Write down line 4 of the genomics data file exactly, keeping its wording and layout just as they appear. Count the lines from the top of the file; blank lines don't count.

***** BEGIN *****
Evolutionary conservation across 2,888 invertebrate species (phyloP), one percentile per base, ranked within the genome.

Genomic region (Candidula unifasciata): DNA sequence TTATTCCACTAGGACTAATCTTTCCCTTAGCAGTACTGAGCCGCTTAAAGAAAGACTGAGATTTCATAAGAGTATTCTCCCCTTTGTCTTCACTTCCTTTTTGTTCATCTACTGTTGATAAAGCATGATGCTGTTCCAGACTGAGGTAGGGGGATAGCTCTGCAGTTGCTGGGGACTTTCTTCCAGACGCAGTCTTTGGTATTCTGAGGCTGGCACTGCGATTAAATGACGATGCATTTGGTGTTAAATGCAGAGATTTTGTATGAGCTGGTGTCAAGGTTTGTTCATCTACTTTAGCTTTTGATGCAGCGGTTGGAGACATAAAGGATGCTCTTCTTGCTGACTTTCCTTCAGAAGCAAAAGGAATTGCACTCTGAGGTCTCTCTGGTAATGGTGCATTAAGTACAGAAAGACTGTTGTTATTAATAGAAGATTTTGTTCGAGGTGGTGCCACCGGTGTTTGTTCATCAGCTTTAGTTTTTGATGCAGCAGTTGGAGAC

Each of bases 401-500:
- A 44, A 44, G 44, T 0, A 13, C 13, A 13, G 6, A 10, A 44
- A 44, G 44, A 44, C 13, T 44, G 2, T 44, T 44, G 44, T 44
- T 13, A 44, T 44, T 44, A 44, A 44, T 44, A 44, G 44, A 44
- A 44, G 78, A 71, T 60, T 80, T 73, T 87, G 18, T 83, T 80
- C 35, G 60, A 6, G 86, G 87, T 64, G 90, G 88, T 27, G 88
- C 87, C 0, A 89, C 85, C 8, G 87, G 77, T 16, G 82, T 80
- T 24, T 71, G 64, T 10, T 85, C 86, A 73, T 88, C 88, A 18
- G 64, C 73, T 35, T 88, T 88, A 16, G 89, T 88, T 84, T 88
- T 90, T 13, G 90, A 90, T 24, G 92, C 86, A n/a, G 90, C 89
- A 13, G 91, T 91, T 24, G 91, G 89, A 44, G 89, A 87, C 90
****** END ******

- A 44, A 44, G 44, T 0, A 13, C 13, A 13, G 6, A 10, A 44